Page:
Collective Collections: Advantages & Challenges
Collective collections represent the amalgamation of library holdings across different institutions, functioning as a unified resource. These collections are increasingly crucial in a networked environment where collaboration and shared access are vital. They embody a strategic shift from localized, independent collections to a more systemic approach to collection management. Below is an outline of the principal characteristics, advantages, and challenges in assembling collective collections, with specific attention to the Big Collection work with the Big Ten Academic Alliance (BTAA):
Scale and Scope:
- Encompasses materials from multiple libraries, creating a vast and diverse repository that surpasses the capacity of individual institutions.
- The scale affects the redundancy and uniqueness of holdings, with the potential for both horizontal (variety of subjects) and vertical (depth within subjects) growth.
Redundancy and Rarity:
Increased Access and Efficiency:
Preservation of Scholarly Record:
Strategic Collection Development:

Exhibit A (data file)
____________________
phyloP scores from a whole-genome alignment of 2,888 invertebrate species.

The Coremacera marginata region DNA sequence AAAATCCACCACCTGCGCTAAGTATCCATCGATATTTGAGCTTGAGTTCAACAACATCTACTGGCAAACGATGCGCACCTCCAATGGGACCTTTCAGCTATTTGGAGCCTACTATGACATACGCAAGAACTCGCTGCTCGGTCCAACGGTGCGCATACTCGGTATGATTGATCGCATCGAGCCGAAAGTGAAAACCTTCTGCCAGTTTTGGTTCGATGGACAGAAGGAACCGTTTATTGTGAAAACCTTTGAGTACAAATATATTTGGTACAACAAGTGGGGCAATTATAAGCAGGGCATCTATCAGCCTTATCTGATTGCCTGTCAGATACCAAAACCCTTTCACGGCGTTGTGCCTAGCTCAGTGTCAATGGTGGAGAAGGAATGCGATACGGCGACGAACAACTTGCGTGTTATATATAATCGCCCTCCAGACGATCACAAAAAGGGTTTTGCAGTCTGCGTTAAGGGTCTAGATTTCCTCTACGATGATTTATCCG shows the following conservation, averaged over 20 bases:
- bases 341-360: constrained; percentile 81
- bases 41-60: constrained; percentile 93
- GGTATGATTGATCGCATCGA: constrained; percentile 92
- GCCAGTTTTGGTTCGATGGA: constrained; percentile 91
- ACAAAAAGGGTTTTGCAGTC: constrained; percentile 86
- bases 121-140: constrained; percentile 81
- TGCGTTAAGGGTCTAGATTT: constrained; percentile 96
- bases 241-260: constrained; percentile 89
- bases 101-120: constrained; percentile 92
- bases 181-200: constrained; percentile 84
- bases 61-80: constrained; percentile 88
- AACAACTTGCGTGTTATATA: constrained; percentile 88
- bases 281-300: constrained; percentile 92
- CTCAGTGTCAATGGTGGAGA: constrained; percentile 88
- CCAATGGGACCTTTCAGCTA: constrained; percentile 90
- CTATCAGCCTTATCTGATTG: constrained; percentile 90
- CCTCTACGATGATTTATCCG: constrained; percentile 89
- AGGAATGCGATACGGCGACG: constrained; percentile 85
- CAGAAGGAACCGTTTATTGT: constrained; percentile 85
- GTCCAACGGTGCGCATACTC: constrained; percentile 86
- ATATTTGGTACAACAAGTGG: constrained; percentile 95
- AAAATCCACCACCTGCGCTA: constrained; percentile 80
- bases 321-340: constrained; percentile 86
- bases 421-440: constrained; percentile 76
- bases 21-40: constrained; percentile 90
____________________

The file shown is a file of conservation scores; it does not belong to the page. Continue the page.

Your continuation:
Support for Digital Transition:
Coordination and Governance:
Data Integration and Quality:
Balancing Local and Collective Needs:
Sustaining Financial Models:
Cultural and Institutional Hurdles:
The Big Collection work with BTAA illustrates many of these characteristics, advantages, and challenges. The BTAA initiative focuses on creating a shared infrastructure for the management of print collections, enhancing resource sharing, and ensuring the preservation of the scholarly record. It exemplifies a strategic and system-wide approach to library collections, emphasizing the need for scale, collaborative stewardship, and the efficient use of space and resources. However, it also faces challenges such as coordinating policies across member institutions, balancing local autonomy with collective benefits, and establishing a sustainable financial model for the long-term.